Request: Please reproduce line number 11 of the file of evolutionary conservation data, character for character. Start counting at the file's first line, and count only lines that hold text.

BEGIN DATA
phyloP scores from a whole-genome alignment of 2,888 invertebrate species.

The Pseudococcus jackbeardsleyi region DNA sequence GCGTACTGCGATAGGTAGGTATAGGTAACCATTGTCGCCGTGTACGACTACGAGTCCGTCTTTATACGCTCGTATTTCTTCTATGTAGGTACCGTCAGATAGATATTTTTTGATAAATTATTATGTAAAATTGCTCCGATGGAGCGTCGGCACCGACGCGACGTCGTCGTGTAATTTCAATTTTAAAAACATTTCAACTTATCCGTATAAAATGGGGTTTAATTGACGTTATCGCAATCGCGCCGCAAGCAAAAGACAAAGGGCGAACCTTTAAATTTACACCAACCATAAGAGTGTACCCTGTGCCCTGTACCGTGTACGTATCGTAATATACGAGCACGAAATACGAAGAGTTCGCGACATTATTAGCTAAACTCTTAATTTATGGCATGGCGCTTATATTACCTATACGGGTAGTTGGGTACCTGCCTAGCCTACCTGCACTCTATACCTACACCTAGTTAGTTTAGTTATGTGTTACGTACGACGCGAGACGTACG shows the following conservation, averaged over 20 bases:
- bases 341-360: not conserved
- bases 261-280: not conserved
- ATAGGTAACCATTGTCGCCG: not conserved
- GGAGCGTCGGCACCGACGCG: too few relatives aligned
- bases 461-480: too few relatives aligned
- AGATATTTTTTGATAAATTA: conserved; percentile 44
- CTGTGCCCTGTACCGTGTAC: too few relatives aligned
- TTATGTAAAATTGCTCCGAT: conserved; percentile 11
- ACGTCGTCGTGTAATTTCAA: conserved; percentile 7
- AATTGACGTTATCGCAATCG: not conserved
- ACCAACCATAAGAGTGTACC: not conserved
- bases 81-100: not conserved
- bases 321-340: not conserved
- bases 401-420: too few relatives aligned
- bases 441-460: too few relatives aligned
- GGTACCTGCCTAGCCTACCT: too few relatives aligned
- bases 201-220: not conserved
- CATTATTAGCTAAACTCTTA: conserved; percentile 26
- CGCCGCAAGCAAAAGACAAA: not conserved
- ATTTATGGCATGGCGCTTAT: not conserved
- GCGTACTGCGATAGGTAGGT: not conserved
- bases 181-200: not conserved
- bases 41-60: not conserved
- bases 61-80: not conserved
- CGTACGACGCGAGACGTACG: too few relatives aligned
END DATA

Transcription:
- ACGTCGTCGTGTAATTTCAA: conserved; percentile 7